Thankfully, these limitations are not permanent: they only occur while attempting to multitask, and you haven’t developed your time management skills properly. But, as a result, it is vital to find an alternative that makes sense for you. Surprisingly the answer is obvious: work on one task at a time.
For example, instead of writing a report, answering emails, and taking phone calls, minimize your email window, mute your phone, and work on just your report. Focus on it until you are done, add all the details you need, proofread it when it is finished, and add extra touches. Put on a pair of noise-blocking headphones if your office gets too loud, and you should find it easier to complete your work on time.
This step not only cuts back on mental distraction and other troubles but also helps you finish tasks more quickly. Why is that the case? Your mind focuses better when it has just one thing to do at a time. It can devote 100% of its energy to handling all of the elements of your current task. This step also minimizes your stress by allowing you to gauge just one aspect of your work, avoid feeling stressed out, and increase the quality of your work.
Time Management Tips You Should Use Instead of Multitasking
Instead of multitasking your day and stressing out, focus on one task at a time and use the tips below to improve your productivity. The methods below enhance your time management by breaking your day into manageable, straightforward tasks. It also avoids multitasking risks and keeps you from falling into that habit.
Create a Simple Task List
Create a detailed list of all your daily and weekly duties and schedule them properly throughout your week. When shifting to a one-task work method, you may find yourself struggling initially to know how much you can do in an hour. Typically, you want to do no more than 1-2 things in an hour, giving you time to devote proper attention to each.
Master Your Priorities
Skilled time management professionals understand the importance of prioritization. They instinctively know how to decide what duties matter the most in their day. If you have yet to master this skill, you may need to take some time to examine your day-to-day tasks. Set priorities on all your tasks and get to the most urgent and important ones first. Less critical and vital duties can be set aside until later.
Try the Pomodoro Technique
The Pomodoro Technique is a time management concept that breaks your day into 25 minutes of focused work and five-minute breaks. That burst of concentrated activity gives you time to focus on your task and finish most of its needs before you relax for five minutes and get your mental energy back. It also gives your multitask-addicted brain a rest.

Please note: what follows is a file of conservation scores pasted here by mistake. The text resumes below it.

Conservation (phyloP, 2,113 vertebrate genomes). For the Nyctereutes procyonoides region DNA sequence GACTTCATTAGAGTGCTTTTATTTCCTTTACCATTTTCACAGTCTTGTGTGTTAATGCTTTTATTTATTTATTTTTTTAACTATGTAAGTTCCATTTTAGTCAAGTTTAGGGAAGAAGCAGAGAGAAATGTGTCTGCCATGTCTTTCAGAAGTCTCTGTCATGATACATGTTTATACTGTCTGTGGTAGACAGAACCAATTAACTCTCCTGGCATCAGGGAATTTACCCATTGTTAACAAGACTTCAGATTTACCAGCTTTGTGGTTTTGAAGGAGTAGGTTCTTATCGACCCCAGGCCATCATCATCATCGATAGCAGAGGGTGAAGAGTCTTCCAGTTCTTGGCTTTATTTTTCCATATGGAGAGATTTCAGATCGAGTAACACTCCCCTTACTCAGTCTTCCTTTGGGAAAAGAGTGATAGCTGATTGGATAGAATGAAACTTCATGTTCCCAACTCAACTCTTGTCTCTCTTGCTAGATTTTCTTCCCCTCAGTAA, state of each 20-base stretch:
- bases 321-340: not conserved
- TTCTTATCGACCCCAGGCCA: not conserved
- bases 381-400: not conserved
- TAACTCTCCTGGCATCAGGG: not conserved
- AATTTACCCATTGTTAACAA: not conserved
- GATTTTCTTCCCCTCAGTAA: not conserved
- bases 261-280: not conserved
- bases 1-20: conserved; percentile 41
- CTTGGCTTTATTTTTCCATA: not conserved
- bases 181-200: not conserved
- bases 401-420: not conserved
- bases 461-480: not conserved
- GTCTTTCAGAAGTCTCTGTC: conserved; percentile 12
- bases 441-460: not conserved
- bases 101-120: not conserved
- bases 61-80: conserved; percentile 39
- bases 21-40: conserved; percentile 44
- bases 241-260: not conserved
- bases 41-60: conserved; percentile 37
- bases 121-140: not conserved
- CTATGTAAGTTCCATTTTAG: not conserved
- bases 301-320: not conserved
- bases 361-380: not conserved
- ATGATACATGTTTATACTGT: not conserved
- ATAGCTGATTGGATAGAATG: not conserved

Fun Fact: Switching your mind between different tasks will cost you a little mental processing time, known as “switch cost.” While this cost may only be a fraction of a second, it can add up to minutes or more if you multitask throughout the day. Minimize your switch cost, and you can minimize your inefficiencies and avoid feeling fatigued at the end of the day.
Set a Good Pace
Please define your work pace and stick to it. Some people naturally work well quickly and can get a lot done in a short time. Other people need more time to consider and think about their duties. Therefore, it is essential to set a pace that feels right for you and stick with it wherever you fall on this scale. Doing so can help you avoid stress and finish your duties more quickly.
Delegate Activities, When Needed
Rather than try to handle everything that comes your way, don’t be afraid to delegate! Take non-urgent and unimportant tasks and see if you can’t find someone to manage them for you. For instance, you can hire someone to take your calls during a busy part of the day, allowing yourself to focus on your most important duties before getting back to those calls.
Don’t Put Off Important Tasks
Tackle your essential duties immediately, eat the frog as they say, and don’t try to think of the “right” time to do them. It’s time to face an important fact: nobody wants to be at work, but they go out every day and get things done. So even if you don’t feel like doing something important, just get started. Once it’s out of the way, you’ll feel a great sense of overwhelming relief.
Follow these simple tips, and you should find your productivity soaring after time management and multitasking take you down. Many of them are things you can easily integrate into your life without a lot of work, though buying a fun Pomodoro clock may make that step easier. The hardest part will be breaking the multitasking habit: it’s best done cold turkey, as it can prevent you from falling off the wagon and doing too much work again.